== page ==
In the past few months, I’ve visited churches that memorize and recite a Scripture text together each week. While my church did not do that as I grew up, I see great value in this approach:
- It’s part of the work of the church. One task of the church is to provoke each other to do good works (Heb. 10:24), and helping one another to know the Word is one of those good works.
- It builds corporate accountability into the church. Sure, it’s easy to hide in the crowd, but it’s tough to hide completely if everyone else is quoting a verse. The crowd might, in fact, be an encouragement to learn the verse.
- It illustrates the church’s commitment to the Word. If I attend your church one time, how much would I think the Word of God matters to your congregation? Corporately memorizing and reciting the Word sends the right signal to other worshipers.
- It provides support for those who struggle memorizing. Some folks really struggle with memorization, but it might be easier if everyone in the church is doing it.
- It gives guidance in memorization. You don’t have to figure out what verse to memorize if the church is already determining it for you. You just need to get on board.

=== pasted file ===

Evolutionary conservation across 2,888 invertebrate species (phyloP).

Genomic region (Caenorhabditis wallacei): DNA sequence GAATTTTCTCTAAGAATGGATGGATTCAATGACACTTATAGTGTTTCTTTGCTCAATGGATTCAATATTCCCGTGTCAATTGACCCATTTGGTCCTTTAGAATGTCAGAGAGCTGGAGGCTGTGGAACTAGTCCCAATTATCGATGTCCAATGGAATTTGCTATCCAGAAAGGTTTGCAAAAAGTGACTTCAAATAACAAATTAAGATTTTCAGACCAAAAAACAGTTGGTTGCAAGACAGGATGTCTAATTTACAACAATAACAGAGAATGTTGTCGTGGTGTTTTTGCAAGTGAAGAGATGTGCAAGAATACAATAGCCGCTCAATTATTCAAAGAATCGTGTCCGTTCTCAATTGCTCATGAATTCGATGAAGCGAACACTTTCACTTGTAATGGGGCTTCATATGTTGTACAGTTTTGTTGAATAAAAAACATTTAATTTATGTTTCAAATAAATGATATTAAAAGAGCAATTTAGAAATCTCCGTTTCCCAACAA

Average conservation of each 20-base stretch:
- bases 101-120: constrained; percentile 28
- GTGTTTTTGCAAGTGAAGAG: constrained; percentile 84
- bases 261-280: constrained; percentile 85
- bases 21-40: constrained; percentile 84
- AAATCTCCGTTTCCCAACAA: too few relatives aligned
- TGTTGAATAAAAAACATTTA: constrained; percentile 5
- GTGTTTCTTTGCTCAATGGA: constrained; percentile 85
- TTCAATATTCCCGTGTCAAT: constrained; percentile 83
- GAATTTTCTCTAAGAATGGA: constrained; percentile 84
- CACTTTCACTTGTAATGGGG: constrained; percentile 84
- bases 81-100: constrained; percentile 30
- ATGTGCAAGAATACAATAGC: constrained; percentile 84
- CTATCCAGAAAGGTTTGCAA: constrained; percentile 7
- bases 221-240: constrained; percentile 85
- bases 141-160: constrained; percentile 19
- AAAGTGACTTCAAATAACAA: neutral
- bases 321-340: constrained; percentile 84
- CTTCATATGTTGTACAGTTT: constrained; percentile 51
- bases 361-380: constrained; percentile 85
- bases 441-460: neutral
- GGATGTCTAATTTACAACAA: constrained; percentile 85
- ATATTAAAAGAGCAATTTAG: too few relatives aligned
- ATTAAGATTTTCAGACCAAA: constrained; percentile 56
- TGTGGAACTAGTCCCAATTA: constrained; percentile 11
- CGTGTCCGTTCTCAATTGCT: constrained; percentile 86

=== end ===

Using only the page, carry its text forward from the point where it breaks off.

- It’s a witness to non-believing worshipers. They need to hear the Word, and they can hear it from the entire congregation in this way. God might even grab the heart of a non-believer as he or she hears the Word quoted.
- It teaches next generations to memorize the Word. As little ones learn to read, they’ll often enjoy memorizing scripture more than adults do. They put the rest of us to shame in their passion.
- It causes the enemy to tremble. We know that the devil fled when Jesus quoted the Word (Matt. 4:1-11). The Word from the lips of godly men and women has power the enemy can’t overcome.
Give this some thought, church leader. Maybe you want to start by leading your small group to memorize the Word together. Then, broaden the participants to the entire congregation. You won’t regret it.